- More details emerge of victims, attackers; 15 victims remain unidentified
Obama: Unwise to send ground troops into a war against Islamic State
WASHINGTON - At a news conference in Antalya, Turkey, Monday, President Barack Obama called Islamic State "the face of evil" in the world, but added that it would be a mistake to send American soldiers there.
“There is a cost to the other side,” the president said, referring to injuries and deaths among troops as well as the money that military actions cost. And while American troops could take and hold territory in the Middle East, he said, "that does not solve the underlying problem" that created Islamic State in the first place.
The president took several pointed shots at his critics, saying, “I can’t afford to play the political games that some may.” He added that that his periodic visits to Walter Reed to visit wounded veterans gave him pause when it came to making moves whose only intent was “posing,” “making us look tough” or “making me look tough.”
He also said, “Folks [who] want to pop off and have opinions about what they think they should do, present a specific plan.”
Obama re-emphasized that ISIL does not represent the views of “true Muslims,” but that Muslims worldwide “have to ask very serious questions about how these extremist ideologies take root.”
The president added that the overwhelming majority of victims of Islamic State are Muslim, including the recent influx of refugees from Syria.
Referring to calls that the U.S. admit Christian refugees from Syria, not Muslims, the president said, “that’s shameful. That’s not American; that’s not who we are. We don’t have religious tests for our compassion.”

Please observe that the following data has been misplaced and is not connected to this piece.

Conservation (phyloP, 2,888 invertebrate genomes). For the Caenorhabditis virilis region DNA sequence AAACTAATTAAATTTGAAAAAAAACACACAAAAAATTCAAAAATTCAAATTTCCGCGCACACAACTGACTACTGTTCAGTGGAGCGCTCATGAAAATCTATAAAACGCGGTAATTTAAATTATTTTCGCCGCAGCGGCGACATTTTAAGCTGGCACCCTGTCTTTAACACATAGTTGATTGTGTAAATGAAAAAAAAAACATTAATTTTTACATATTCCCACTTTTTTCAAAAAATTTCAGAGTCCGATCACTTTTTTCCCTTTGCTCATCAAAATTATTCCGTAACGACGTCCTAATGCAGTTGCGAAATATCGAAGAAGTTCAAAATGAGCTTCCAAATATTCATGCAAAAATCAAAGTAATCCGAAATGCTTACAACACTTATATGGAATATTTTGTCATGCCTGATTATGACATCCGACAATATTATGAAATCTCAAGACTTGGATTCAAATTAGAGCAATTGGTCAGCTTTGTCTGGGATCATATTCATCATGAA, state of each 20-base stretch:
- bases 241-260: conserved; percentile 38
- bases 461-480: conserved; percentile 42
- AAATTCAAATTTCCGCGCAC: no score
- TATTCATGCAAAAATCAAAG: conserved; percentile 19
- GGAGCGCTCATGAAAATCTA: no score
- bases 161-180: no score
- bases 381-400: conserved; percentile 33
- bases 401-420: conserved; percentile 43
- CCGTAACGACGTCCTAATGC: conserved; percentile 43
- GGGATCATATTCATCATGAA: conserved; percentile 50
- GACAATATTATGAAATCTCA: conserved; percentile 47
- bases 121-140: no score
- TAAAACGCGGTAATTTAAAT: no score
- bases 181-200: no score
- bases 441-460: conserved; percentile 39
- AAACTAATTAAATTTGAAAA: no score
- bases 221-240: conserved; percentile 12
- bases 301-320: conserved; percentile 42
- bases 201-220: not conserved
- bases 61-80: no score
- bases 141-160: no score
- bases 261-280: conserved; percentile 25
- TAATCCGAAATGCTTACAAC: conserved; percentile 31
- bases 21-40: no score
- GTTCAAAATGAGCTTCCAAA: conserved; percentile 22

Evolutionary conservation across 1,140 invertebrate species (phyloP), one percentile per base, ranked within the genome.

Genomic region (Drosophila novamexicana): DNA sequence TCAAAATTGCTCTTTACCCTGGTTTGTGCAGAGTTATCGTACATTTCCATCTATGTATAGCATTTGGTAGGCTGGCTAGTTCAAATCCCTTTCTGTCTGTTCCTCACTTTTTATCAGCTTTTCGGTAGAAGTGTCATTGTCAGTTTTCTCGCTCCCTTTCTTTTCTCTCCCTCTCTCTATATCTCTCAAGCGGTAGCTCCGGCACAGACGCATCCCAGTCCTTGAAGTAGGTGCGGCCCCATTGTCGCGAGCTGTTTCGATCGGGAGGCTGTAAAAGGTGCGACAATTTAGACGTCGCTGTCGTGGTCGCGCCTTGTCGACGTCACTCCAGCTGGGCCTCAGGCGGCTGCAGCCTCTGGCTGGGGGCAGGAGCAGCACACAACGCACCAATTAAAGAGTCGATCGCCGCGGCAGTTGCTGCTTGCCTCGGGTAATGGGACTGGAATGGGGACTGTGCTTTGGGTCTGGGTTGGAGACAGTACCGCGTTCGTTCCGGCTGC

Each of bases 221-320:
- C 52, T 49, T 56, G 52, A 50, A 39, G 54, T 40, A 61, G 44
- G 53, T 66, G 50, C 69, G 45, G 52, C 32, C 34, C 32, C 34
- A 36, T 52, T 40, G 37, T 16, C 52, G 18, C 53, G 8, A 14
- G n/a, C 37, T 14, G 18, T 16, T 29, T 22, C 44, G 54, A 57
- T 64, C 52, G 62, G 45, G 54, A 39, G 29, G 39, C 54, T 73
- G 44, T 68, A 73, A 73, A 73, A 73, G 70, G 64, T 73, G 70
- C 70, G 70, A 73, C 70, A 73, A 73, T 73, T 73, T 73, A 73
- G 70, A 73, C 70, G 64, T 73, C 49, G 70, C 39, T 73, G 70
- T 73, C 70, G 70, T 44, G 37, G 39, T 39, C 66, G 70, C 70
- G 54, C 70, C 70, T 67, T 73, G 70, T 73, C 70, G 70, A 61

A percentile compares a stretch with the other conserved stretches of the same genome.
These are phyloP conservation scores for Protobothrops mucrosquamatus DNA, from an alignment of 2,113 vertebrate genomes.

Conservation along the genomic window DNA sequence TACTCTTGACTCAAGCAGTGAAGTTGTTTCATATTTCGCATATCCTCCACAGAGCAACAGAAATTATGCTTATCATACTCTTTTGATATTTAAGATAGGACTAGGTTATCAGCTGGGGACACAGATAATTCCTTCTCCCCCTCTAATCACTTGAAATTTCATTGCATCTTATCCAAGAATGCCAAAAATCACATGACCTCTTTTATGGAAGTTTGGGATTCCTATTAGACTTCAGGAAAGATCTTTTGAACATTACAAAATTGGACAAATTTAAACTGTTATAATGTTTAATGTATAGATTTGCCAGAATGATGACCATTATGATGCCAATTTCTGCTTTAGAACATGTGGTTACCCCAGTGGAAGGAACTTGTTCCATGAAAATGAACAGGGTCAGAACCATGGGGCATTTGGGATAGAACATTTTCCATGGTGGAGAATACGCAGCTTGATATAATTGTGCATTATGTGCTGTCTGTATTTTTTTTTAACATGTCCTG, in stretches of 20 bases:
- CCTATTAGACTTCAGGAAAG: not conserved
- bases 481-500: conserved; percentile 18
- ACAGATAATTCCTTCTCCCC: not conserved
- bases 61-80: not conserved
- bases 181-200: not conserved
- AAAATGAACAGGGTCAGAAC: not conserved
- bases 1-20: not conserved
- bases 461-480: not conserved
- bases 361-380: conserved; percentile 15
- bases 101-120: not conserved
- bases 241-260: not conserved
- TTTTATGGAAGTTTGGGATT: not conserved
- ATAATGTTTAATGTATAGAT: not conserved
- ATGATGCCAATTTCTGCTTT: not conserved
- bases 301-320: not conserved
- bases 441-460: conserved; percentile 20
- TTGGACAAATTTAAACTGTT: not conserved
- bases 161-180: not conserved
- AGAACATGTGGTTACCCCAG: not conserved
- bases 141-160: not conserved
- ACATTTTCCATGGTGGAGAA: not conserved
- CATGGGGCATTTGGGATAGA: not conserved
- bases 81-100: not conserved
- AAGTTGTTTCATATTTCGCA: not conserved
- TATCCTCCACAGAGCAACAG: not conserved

While acknowledging his policy differences with his predecessor, George W. Bush, President Obama said he was “very proud” of Bush’s statement six days after the attacks of Sept. 11, 2001, “when he was adamant that this is not a war on Islam. … Those who have taken leadership in his party would ignore all of that — that’s not who we are. On this, they should follow his example. It’s the right one.”
Read more from The Associated Press here.
Police action ends in Brussels area
A local official says a massive police operation in the Brussels neighborhood of Molenbeek has ended and that no one was injured.
Mayor Francoise Schepmans said Monday that the operation ended after more than three hours. It was unclear whether there was a major arrest during the operation which centered on a suspect in the Paris attacks.
Two small explosions were heard during a major police action in the Brussels neighborhood of Molenbeek amid a manhunt for a suspect in the Paris attacks, The Associated Press reports. Dozens of masked and heavily armed security officials had sealed off the area and neighbors were told to stay out of harm’s way.
Police arrested three suspects in the impoverished Brussels neighborhood on Saturday and continued house searches. Police refused to provide any details about who may have set off the explosions or the purpose for them.
Two hours into the siege a first explosion was heard; and a similar followed it one hour later on a higher floor of a building with special security forces close by on roofs.
Belgian jihadi ID'd as mastermind